Above all, these results underscore the importance of conducting rigorous clinical trials and evaluating a variety of approaches to further optimize TB treatment regimens (with a focus on more than just duration), especially given that a single approach cannot meet the needs or preferences of all TB-affected persons or communities. The wide variety of patient types and characteristics, ability to tolerate certain side effects, and other needs and preferences require a diversity of treatment options, and rigorous research to better understand these differences, especially with respect to patient needs and preferences.
However, in regards to the STREAM-2 results on the six-month, injectable-containing regimen, TAG and the TB CAB take a firm, unequivocal position that injectable-containing regimens have no place in modern, evidence-based TB treatment, even if given for just two months. The only exception to this position is the use of injectable agents as part of salvage regimens for people with no other treatment options. TB-affected communities have clearly called to “cap the jabs”, and we will not allow the progress made on this front to be rolled back. While STREAM-2 showed the theoretical benefit of an injectable-containing, six-month regimen, any percentage of unnecessary, avoidable treatment related adverse events, especially those that can cause permanent disability such as hearing impairment or loss is unacceptable to us.
STREAM 2 serves as the phase III registrational trial for bedaquiline for the U.S. Food and Drug Administration (FDA) and the European Medicines Agency (EMA), and was the first, large randomized controlled trial for multidrug-resistant TB, especially noteworthy given that STREAM was designed during a period of very weak and limited evidence and reliance on expert opinions for policy making in TB. The STREAM trial built clinical trial site and community engagement capacity, and provided important data, including to confirm (in the context of a randomized controlled trial) that the nine-month regimen could be converted to an all-oral regimen using bedaquiline. These and other data collected via STREAM 2 are important contributions to the field, despite other advances in the evidence-base and standard of care for MDR-TB that occurred in parallel to the trial.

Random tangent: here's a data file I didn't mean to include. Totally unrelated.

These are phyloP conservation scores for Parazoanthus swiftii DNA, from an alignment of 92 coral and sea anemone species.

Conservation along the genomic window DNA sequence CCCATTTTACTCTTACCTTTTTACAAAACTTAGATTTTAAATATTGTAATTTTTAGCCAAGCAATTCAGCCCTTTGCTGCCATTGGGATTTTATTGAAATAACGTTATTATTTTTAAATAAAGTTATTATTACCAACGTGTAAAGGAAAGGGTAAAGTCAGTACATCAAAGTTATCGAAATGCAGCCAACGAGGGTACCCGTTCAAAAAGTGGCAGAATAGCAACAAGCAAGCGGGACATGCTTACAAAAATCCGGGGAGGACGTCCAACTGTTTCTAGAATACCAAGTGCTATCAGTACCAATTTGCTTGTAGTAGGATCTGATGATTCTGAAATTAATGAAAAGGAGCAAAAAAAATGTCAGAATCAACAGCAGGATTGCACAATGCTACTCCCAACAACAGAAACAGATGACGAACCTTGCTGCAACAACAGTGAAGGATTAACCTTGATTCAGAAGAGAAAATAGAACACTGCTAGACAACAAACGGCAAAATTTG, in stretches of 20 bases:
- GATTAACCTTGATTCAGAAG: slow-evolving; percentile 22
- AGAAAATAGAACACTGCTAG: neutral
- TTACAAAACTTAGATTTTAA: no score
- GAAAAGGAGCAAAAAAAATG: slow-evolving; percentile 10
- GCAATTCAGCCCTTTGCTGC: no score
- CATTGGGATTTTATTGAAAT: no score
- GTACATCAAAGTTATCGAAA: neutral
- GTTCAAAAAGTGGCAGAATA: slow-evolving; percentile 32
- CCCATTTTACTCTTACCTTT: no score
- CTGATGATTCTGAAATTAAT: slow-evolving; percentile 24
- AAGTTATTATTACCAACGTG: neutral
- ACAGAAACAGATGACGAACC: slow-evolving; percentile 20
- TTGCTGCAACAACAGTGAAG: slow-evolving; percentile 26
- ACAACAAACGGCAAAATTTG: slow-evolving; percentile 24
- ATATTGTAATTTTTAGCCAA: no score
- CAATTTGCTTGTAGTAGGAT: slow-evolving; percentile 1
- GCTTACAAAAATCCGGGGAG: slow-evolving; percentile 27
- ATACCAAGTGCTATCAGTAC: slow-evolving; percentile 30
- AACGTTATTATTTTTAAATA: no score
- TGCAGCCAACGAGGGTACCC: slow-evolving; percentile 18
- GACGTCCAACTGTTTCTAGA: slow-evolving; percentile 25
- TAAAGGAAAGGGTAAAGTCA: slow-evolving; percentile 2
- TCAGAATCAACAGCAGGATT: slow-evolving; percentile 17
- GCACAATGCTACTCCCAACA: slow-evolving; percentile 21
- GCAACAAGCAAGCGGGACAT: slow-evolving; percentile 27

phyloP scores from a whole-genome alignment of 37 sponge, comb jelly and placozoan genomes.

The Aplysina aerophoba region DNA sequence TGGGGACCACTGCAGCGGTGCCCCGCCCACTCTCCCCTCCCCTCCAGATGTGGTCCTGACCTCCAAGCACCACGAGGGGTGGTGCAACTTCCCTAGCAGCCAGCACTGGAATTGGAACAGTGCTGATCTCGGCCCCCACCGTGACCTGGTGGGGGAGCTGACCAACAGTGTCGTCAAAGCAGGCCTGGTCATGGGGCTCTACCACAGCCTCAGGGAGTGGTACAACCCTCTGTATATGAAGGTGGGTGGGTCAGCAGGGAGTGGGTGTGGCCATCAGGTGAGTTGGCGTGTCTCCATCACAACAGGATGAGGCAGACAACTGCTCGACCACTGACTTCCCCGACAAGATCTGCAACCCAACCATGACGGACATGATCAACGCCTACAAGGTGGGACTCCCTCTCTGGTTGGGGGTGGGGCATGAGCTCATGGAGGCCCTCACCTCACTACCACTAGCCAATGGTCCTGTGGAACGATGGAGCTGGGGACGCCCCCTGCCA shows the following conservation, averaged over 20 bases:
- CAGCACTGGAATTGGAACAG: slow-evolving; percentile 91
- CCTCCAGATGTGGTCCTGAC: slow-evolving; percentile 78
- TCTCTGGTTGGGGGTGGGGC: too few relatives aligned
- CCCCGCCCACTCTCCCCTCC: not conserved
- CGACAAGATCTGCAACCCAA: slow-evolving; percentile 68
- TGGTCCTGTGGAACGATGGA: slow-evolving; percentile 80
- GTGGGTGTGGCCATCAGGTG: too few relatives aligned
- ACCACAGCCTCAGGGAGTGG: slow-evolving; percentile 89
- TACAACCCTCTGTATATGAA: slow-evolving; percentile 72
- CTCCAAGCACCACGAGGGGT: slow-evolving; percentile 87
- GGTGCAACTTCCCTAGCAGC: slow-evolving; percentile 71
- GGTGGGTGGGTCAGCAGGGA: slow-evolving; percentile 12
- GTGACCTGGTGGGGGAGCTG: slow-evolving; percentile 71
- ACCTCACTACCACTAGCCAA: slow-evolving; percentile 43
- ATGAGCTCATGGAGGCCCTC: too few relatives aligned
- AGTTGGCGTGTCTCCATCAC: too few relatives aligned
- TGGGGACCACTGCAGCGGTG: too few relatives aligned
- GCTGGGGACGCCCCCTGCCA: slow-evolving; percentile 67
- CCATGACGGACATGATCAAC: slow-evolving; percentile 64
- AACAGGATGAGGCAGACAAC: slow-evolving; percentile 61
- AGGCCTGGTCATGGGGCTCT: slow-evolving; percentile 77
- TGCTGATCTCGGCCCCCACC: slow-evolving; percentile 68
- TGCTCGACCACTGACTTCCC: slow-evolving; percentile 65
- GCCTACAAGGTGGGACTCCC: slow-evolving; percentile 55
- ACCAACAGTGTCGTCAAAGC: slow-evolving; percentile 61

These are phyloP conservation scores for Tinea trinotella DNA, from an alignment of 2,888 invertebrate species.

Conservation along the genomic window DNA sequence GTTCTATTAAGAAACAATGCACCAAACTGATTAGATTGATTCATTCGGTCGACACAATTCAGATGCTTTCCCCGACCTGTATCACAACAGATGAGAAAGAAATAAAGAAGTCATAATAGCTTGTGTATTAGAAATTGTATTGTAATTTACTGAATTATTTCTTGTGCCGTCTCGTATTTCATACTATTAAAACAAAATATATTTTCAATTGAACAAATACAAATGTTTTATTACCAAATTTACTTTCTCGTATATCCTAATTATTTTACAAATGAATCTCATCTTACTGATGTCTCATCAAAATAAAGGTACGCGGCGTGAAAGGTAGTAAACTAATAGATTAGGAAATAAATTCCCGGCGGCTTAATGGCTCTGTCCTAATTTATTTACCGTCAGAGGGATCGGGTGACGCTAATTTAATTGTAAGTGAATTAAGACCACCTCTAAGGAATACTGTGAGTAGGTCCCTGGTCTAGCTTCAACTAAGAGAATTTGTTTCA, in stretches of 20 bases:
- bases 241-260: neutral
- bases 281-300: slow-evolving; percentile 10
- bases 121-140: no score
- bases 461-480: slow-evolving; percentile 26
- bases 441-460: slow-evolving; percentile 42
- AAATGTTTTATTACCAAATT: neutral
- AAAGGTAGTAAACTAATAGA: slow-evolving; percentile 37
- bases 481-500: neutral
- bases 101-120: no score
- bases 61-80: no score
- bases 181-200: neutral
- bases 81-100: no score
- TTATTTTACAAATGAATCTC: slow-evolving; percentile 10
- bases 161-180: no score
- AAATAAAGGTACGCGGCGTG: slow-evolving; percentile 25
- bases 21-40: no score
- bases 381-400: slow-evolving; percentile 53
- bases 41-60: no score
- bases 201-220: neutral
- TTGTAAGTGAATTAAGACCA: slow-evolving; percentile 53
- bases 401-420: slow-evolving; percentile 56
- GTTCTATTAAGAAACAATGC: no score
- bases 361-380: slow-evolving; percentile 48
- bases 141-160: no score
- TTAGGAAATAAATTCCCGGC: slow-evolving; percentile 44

As the evidence base and treatment landscape continues to evolve, TAG and the TB CAB encourage continued investments in rigorous randomized controlled clinical trials including all populations who encounter significant TB infection and disease. We also encourage the rapid translation of science to policy and uptake of evidence-based interventions, but with careful consideration given to proven benefits vs. potential for continued harms to TB-affected communities, especially when safer alternatives exist (as is the case with the six-month injectable-containing regimen from STREAM 2). Such consideration underlies equitable access to the best available regimens for everyone, everywhere as a human right (the central demand of the 1/4/6×24 Campaign), and is critical to informing how we prioritize trade-offs and other decisions in the next generation of regimens we design and test.
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Treatment Action Group (TAG) is an independent, activist, and community-based research and policy think tank committed to racial, gender, and LGBTQ+ equity; social justice; and liberation, fighting to end HIV, tuberculosis (TB), and hepatitis C virus (HCV). TAG catalyzes open collective action by affected communities, scientists, and policymakers to ensure that all people living with or impacted by HIV, TB, or HCV – especially communities of color and other marginalized communities experiencing inequities – receive life-saving prevention, diagnosis, treatment, care, and information. We are science-based activists working to expand and accelerate vital research and effective community engagement with research and policy institutions for an end to the HIV, TB, and HCV pandemics.
The Global TB Community Advisory Board (TB CAB) is a group of research-literate, community-connected activists from around the world that act in an advisory capacity to product developers and institutions conducting clinical trials of new TB drugs, regimens, diagnostics, and vaccines, and provide input on study design, early access, regulatory approval, post marketing, and implementation strategies. The TB CAB is dedicated to increasing community involvement in TB research and access to tools to fight TB and to mobilizing political will.